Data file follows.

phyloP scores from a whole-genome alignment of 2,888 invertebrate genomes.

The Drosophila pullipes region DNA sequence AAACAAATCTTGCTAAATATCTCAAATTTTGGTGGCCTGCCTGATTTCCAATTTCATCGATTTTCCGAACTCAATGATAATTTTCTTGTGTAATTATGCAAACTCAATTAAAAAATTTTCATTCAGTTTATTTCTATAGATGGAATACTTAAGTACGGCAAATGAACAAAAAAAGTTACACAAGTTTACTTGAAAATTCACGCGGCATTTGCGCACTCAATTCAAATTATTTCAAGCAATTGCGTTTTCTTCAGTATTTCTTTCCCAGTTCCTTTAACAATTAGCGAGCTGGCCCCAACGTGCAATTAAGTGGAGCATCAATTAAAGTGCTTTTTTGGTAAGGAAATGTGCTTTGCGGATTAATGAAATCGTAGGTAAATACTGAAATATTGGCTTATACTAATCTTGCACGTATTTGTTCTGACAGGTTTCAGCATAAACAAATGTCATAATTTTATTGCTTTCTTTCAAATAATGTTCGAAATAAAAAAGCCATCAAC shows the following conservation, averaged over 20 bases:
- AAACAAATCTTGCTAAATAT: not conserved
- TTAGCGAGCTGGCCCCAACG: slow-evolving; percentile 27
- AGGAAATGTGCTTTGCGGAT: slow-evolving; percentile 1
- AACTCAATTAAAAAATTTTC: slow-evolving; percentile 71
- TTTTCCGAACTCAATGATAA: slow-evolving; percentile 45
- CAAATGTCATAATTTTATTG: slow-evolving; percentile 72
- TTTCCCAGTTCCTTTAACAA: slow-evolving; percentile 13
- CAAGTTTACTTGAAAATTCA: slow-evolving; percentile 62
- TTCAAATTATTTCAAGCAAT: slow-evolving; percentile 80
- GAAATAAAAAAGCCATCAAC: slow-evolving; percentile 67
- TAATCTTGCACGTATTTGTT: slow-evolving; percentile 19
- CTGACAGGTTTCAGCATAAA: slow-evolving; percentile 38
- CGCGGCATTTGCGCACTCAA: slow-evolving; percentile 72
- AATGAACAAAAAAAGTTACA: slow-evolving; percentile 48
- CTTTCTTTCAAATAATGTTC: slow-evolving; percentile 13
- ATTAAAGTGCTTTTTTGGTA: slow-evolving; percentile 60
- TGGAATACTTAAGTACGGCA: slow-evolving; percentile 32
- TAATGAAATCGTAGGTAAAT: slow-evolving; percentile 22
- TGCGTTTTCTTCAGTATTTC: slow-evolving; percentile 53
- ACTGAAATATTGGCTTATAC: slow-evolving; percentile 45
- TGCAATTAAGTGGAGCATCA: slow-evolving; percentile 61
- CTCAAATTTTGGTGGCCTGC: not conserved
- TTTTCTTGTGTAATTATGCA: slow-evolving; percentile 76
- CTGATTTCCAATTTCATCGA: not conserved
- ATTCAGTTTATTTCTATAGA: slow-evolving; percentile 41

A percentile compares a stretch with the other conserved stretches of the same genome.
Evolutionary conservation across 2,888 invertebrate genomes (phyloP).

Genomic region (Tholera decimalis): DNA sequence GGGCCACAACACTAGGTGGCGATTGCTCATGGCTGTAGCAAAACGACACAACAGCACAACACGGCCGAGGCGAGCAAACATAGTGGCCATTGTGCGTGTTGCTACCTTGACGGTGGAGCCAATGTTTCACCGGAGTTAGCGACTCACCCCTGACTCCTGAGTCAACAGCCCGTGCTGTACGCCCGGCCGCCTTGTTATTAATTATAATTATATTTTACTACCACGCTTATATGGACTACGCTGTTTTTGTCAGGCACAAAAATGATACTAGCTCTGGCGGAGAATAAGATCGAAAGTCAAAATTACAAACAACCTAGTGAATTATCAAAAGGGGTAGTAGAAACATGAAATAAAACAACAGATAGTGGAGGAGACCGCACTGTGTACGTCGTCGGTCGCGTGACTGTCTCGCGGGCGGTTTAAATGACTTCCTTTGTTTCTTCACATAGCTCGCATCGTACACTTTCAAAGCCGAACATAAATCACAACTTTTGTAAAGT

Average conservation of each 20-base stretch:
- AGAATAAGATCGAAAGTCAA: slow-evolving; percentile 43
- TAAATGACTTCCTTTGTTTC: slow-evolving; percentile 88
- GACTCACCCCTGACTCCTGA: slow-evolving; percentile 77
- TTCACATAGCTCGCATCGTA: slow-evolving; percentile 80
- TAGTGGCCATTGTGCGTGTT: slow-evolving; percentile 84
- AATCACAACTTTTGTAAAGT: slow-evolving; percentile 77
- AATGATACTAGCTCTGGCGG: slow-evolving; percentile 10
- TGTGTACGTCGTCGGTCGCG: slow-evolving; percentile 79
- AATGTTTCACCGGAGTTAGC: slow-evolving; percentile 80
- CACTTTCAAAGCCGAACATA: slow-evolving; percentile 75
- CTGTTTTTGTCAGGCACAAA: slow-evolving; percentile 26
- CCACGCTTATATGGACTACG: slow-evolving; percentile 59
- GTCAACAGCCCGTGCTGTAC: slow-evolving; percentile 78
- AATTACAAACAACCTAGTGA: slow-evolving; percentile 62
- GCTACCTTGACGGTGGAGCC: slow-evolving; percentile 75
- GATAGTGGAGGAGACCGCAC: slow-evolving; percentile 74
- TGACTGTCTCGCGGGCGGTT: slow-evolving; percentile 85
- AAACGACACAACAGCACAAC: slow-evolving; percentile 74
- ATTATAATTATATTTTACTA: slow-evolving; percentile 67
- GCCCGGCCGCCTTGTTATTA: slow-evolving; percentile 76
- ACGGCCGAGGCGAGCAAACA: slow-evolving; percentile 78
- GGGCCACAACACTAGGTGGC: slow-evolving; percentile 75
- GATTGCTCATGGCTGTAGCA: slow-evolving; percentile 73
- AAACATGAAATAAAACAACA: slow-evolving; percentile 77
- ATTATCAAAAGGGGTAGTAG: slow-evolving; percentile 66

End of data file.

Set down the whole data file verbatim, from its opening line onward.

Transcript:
phyloP scores from a whole-genome alignment of 2,888 invertebrate genomes.

The Drosophila pullipes region DNA sequence AAACAAATCTTGCTAAATATCTCAAATTTTGGTGGCCTGCCTGATTTCCAATTTCATCGATTTTCCGAACTCAATGATAATTTTCTTGTGTAATTATGCAAACTCAATTAAAAAATTTTCATTCAGTTTATTTCTATAGATGGAATACTTAAGTACGGCAAATGAACAAAAAAAGTTACACAAGTTTACTTGAAAATTCACGCGGCATTTGCGCACTCAATTCAAATTATTTCAAGCAATTGCGTTTTCTTCAGTATTTCTTTCCCAGTTCCTTTAACAATTAGCGAGCTGGCCCCAACGTGCAATTAAGTGGAGCATCAATTAAAGTGCTTTTTTGGTAAGGAAATGTGCTTTGCGGATTAATGAAATCGTAGGTAAATACTGAAATATTGGCTTATACTAATCTTGCACGTATTTGTTCTGACAGGTTTCAGCATAAACAAATGTCATAATTTTATTGCTTTCTTTCAAATAATGTTCGAAATAAAAAAGCCATCAAC shows the following conservation, averaged over 20 bases:
- AAACAAATCTTGCTAAATAT: not conserved
- TTAGCGAGCTGGCCCCAACG: slow-evolving; percentile 27
- AGGAAATGTGCTTTGCGGAT: slow-evolving; percentile 1
- AACTCAATTAAAAAATTTTC: slow-evolving; percentile 71
- TTTTCCGAACTCAATGATAA: slow-evolving; percentile 45
- CAAATGTCATAATTTTATTG: slow-evolving; percentile 72
- TTTCCCAGTTCCTTTAACAA: slow-evolving; percentile 13
- CAAGTTTACTTGAAAATTCA: slow-evolving; percentile 62
- TTCAAATTATTTCAAGCAAT: slow-evolving; percentile 80
- GAAATAAAAAAGCCATCAAC: slow-evolving; percentile 67
- TAATCTTGCACGTATTTGTT: slow-evolving; percentile 19
- CTGACAGGTTTCAGCATAAA: slow-evolving; percentile 38
- CGCGGCATTTGCGCACTCAA: slow-evolving; percentile 72
- AATGAACAAAAAAAGTTACA: slow-evolving; percentile 48
- CTTTCTTTCAAATAATGTTC: slow-evolving; percentile 13
- ATTAAAGTGCTTTTTTGGTA: slow-evolving; percentile 60
- TGGAATACTTAAGTACGGCA: slow-evolving; percentile 32
- TAATGAAATCGTAGGTAAAT: slow-evolving; percentile 22
- TGCGTTTTCTTCAGTATTTC: slow-evolving; percentile 53
- ACTGAAATATTGGCTTATAC: slow-evolving; percentile 45
- TGCAATTAAGTGGAGCATCA: slow-evolving; percentile 61
- CTCAAATTTTGGTGGCCTGC: not conserved
- TTTTCTTGTGTAATTATGCA: slow-evolving; percentile 76
- CTGATTTCCAATTTCATCGA: not conserved
- ATTCAGTTTATTTCTATAGA: slow-evolving; percentile 41

A percentile compares a stretch with the other conserved stretches of the same genome.
Evolutionary conservation across 2,888 invertebrate genomes (phyloP).

Genomic region (Tholera decimalis): DNA sequence GGGCCACAACACTAGGTGGCGATTGCTCATGGCTGTAGCAAAACGACACAACAGCACAACACGGCCGAGGCGAGCAAACATAGTGGCCATTGTGCGTGTTGCTACCTTGACGGTGGAGCCAATGTTTCACCGGAGTTAGCGACTCACCCCTGACTCCTGAGTCAACAGCCCGTGCTGTACGCCCGGCCGCCTTGTTATTAATTATAATTATATTTTACTACCACGCTTATATGGACTACGCTGTTTTTGTCAGGCACAAAAATGATACTAGCTCTGGCGGAGAATAAGATCGAAAGTCAAAATTACAAACAACCTAGTGAATTATCAAAAGGGGTAGTAGAAACATGAAATAAAACAACAGATAGTGGAGGAGACCGCACTGTGTACGTCGTCGGTCGCGTGACTGTCTCGCGGGCGGTTTAAATGACTTCCTTTGTTTCTTCACATAGCTCGCATCGTACACTTTCAAAGCCGAACATAAATCACAACTTTTGTAAAGT

Average conservation of each 20-base stretch:
- AGAATAAGATCGAAAGTCAA: slow-evolving; percentile 43
- TAAATGACTTCCTTTGTTTC: slow-evolving; percentile 88
- GACTCACCCCTGACTCCTGA: slow-evolving; percentile 77
- TTCACATAGCTCGCATCGTA: slow-evolving; percentile 80
- TAGTGGCCATTGTGCGTGTT: slow-evolving; percentile 84
- AATCACAACTTTTGTAAAGT: slow-evolving; percentile 77
- AATGATACTAGCTCTGGCGG: slow-evolving; percentile 10
- TGTGTACGTCGTCGGTCGCG: slow-evolving; percentile 79
- AATGTTTCACCGGAGTTAGC: slow-evolving; percentile 80
- CACTTTCAAAGCCGAACATA: slow-evolving; percentile 75
- CTGTTTTTGTCAGGCACAAA: slow-evolving; percentile 26
- CCACGCTTATATGGACTACG: slow-evolving; percentile 59
- GTCAACAGCCCGTGCTGTAC: slow-evolving; percentile 78
- AATTACAAACAACCTAGTGA: slow-evolving; percentile 62
- GCTACCTTGACGGTGGAGCC: slow-evolving; percentile 75
- GATAGTGGAGGAGACCGCAC: slow-evolving; percentile 74
- TGACTGTCTCGCGGGCGGTT: slow-evolving; percentile 85
- AAACGACACAACAGCACAAC: slow-evolving; percentile 74
- ATTATAATTATATTTTACTA: slow-evolving; percentile 67
- GCCCGGCCGCCTTGTTATTA: slow-evolving; percentile 76
- ACGGCCGAGGCGAGCAAACA: slow-evolving; percentile 78
- GGGCCACAACACTAGGTGGC: slow-evolving; percentile 75
- GATTGCTCATGGCTGTAGCA: slow-evolving; percentile 73
- AAACATGAAATAAAACAACA: slow-evolving; percentile 77
- ATTATCAAAAGGGGTAGTAG: slow-evolving; percentile 66